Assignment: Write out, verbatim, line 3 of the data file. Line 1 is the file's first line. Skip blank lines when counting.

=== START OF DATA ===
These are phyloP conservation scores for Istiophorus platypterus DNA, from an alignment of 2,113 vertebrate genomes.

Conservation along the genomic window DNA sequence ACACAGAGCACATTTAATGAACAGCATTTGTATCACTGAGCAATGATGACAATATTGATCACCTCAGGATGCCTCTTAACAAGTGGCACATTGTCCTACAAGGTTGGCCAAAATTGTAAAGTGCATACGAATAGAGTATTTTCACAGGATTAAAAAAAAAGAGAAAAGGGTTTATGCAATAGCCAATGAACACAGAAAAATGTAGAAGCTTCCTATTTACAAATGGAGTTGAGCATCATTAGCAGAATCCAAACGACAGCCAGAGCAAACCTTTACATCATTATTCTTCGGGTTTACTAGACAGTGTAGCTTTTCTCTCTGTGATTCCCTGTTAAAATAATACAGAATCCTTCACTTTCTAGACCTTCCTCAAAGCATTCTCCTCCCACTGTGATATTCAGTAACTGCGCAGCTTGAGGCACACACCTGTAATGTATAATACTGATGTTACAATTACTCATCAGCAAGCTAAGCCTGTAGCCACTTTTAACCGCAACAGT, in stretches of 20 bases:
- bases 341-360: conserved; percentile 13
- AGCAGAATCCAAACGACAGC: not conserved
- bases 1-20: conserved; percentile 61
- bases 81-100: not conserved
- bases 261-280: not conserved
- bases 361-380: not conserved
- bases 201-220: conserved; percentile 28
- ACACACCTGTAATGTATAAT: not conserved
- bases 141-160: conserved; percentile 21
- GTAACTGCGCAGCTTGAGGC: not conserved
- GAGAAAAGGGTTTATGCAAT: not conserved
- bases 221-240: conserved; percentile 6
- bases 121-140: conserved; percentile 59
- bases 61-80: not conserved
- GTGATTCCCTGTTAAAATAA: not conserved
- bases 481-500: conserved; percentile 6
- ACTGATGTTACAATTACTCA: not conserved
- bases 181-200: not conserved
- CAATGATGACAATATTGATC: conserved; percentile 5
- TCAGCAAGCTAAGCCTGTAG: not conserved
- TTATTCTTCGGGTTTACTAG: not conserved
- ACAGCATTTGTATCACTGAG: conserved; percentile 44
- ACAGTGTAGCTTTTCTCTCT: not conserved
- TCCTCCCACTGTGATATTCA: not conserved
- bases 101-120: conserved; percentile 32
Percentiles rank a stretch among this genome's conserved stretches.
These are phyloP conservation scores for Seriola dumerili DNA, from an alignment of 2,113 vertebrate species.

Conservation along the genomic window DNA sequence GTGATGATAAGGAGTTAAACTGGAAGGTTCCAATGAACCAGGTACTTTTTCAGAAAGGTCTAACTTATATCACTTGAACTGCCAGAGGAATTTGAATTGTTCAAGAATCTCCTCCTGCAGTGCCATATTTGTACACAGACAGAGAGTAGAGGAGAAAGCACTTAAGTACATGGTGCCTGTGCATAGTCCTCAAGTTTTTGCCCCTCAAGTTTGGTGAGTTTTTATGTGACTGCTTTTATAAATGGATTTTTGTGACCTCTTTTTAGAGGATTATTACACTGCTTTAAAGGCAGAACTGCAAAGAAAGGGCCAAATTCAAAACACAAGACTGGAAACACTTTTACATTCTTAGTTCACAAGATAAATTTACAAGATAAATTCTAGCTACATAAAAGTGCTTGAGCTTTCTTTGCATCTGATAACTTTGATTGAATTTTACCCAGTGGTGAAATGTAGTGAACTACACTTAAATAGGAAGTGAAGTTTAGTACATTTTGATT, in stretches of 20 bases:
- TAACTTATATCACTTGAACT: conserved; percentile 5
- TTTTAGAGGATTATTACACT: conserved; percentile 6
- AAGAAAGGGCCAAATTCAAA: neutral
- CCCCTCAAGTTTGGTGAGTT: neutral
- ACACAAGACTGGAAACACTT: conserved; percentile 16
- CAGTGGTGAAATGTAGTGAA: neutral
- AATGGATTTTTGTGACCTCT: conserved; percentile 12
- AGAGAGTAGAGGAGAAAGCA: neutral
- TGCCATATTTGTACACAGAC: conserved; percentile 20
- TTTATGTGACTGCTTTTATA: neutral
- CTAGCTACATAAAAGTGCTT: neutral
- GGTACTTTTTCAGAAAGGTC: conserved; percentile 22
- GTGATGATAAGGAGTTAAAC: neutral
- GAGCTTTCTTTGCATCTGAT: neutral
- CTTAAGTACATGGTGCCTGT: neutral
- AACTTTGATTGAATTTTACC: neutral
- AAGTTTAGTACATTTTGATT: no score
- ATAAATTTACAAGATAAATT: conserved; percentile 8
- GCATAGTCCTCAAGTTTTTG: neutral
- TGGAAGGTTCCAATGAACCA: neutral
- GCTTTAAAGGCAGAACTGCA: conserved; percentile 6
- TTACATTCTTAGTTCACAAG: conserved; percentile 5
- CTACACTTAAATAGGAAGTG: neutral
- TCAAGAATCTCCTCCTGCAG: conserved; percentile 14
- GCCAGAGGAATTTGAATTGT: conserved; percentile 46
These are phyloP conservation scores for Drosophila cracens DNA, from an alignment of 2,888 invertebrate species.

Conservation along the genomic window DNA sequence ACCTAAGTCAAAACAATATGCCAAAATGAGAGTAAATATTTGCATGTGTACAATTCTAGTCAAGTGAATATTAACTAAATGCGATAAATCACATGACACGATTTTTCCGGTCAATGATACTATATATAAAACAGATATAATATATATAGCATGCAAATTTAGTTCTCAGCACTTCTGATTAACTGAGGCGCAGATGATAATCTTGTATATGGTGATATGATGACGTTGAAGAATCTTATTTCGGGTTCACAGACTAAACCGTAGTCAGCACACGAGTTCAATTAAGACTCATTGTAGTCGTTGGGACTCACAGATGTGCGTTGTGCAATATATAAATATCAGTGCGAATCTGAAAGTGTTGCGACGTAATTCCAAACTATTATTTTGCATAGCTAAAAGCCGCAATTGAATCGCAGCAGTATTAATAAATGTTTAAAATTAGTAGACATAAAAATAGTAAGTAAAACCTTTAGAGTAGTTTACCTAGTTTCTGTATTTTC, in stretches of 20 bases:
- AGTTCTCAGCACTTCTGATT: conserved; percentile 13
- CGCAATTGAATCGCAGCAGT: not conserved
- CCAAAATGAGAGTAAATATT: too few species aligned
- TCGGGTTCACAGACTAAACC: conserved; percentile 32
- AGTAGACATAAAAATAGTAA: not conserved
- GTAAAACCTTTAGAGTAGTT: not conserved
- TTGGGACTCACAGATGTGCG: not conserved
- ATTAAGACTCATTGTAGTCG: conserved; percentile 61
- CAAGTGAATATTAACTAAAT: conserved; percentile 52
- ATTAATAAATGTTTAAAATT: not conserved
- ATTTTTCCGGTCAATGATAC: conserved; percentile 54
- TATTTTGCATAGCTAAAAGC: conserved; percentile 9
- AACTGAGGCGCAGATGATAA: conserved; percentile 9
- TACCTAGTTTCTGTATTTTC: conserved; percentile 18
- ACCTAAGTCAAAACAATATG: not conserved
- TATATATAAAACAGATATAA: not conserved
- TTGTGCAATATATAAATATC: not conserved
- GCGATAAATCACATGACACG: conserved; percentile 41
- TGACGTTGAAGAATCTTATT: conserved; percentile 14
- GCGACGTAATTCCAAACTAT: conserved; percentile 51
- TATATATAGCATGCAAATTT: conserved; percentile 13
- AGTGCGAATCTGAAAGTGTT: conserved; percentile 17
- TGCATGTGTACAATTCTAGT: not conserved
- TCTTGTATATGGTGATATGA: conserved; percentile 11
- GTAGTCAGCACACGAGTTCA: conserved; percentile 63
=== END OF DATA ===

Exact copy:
- bases 341-360: conserved; percentile 13